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Poetry Friday: An Original Acrostic.

With the start of the year, I’ve noticed several teachers having students use their names to make acrostic poems.  I was reminded of a post Stacey wrote * about encouraging meaning in acrostic poetry.  So, on my drive to work this morning, I composed one.  I had to dig my notebook out of my bag and jot it down at stoplights in order to not forget it. 

The Secret
By Ruth Ayres

Magic
Runs in
Someone who

Always
Yearns to
Record
Each day’s
Special details.

* I located Stacey’s post by using our search box in the top-ish right corner, just under our header.  We’re beginning to bank lots of information here, so feel free to use the search box in order to locate information with ease!

Ruth Ayres View All

Unhurried. Finding the magic in the middle of living. Capturing a life of ridiculous grace + raw stories.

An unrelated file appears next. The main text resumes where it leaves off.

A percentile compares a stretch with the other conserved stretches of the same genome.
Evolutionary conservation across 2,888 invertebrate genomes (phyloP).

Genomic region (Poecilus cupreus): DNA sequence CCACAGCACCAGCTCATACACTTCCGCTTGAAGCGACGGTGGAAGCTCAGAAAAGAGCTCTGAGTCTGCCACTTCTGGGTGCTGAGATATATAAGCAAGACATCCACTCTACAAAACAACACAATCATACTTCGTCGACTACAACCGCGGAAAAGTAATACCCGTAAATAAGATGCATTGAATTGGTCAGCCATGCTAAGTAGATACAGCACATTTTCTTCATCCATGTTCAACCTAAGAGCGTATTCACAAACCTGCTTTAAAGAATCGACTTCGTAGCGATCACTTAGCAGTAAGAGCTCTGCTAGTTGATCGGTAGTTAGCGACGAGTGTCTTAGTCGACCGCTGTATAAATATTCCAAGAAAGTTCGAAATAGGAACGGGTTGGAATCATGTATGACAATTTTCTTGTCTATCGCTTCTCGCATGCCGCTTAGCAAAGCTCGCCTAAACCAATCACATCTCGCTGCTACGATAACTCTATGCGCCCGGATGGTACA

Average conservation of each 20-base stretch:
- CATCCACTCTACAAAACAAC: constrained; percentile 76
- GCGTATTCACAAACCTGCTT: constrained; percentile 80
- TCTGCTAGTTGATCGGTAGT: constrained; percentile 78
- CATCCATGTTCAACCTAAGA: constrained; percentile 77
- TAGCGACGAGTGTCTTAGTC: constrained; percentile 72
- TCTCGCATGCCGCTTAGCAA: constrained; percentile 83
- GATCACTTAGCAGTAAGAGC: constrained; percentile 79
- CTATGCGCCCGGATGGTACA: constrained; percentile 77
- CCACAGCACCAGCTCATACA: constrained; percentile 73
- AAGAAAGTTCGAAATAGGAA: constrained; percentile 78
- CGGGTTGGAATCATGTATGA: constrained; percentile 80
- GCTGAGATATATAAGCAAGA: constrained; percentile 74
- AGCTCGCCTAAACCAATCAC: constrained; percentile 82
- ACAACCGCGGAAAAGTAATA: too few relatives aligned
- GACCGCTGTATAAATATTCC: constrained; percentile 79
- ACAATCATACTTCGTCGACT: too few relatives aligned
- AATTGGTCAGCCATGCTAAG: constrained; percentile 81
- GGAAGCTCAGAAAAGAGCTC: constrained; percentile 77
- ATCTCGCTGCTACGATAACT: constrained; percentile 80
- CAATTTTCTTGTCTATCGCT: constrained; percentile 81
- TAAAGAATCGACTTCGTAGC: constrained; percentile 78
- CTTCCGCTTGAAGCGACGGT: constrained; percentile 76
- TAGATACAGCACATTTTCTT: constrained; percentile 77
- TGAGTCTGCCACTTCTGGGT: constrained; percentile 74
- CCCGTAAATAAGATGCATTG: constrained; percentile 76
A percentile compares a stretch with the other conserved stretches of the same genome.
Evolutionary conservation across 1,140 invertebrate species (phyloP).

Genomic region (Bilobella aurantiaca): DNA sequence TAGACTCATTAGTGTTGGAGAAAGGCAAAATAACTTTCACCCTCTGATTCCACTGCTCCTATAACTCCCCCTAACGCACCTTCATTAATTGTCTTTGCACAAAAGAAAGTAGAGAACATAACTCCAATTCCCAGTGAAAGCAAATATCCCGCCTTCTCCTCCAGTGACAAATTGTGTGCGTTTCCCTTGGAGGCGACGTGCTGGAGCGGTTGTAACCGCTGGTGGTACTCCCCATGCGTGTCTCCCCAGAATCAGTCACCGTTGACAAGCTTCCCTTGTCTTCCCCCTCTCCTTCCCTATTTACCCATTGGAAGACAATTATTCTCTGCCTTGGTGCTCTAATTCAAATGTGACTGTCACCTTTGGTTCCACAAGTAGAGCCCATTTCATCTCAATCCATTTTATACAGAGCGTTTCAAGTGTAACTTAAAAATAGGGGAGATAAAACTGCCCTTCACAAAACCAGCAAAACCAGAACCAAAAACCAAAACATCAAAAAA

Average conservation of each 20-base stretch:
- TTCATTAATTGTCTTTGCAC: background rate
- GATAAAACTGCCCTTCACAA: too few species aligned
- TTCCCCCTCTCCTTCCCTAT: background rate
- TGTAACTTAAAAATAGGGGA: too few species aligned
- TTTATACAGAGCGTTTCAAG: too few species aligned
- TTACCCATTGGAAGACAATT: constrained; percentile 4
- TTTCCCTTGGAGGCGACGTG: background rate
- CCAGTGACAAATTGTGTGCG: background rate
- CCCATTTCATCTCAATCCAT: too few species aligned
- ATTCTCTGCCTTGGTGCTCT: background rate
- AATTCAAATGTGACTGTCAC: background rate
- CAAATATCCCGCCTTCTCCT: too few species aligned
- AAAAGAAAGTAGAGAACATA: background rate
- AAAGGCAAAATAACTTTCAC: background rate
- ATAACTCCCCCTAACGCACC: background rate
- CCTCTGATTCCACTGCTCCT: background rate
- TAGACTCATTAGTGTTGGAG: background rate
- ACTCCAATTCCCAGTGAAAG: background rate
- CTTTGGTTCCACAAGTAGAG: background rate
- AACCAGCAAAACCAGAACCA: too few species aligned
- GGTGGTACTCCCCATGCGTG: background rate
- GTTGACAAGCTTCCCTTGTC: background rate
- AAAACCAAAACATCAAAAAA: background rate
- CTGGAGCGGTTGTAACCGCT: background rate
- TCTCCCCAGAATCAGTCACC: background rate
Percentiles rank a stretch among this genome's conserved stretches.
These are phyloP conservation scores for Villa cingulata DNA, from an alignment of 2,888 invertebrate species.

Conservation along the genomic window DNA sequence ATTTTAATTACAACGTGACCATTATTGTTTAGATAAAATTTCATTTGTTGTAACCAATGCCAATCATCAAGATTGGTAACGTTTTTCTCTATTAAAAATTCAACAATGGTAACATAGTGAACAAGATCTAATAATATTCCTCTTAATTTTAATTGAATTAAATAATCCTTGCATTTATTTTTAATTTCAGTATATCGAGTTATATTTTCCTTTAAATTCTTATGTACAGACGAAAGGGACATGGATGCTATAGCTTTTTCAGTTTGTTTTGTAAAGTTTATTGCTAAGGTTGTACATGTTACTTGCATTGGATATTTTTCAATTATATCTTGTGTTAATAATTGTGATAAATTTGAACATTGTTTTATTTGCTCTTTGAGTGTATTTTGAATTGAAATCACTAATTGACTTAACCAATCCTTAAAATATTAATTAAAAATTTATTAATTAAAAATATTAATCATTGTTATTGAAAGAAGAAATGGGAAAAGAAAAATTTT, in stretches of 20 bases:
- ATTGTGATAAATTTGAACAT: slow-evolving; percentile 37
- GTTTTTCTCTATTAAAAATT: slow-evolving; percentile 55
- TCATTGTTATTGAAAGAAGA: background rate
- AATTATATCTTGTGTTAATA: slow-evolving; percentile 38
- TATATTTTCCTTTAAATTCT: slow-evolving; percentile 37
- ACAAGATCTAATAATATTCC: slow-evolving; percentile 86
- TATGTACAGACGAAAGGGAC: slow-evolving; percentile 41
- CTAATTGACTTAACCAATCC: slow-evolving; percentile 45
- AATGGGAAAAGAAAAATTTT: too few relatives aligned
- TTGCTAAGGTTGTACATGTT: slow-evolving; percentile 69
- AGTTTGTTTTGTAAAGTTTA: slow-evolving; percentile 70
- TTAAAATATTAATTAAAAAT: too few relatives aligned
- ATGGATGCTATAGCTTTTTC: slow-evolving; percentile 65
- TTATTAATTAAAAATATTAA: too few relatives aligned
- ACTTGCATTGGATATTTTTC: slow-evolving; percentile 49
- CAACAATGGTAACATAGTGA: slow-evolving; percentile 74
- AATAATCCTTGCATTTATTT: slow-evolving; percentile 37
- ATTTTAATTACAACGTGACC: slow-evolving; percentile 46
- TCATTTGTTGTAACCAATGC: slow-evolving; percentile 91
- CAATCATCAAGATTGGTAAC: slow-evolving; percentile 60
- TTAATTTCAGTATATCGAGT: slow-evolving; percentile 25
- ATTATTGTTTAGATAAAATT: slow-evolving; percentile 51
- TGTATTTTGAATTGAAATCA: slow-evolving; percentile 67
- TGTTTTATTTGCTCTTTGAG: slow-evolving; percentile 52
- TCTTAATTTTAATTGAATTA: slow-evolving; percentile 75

3 thoughts on “Poetry Friday: An Original Acrostic. Leave a comment

  1. In the past, I’ve always winced when kids and teachers have referenced acrostic poems as their “favorite” kind of poem. This is a thoughtful approach and really pushes thinking a whole lot more. Thanks for sharing! Love this blog–will be back.

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  2. Love this. I do Friday poetry with my students and are building a year long Poetry Portfolio. I think my next poem will be an Acrostic poem — we did Fib Poems today — which I HIGHLY recommend. Kids LOVE them. I don’t know if it’s the name of them or the format but it’s a big hit! (Look them up on Wikipedia and/or Google it.) I ordered the book Stacey recommended in her post — I, too, hate acrostics that are a meaningless string of words! 🙂

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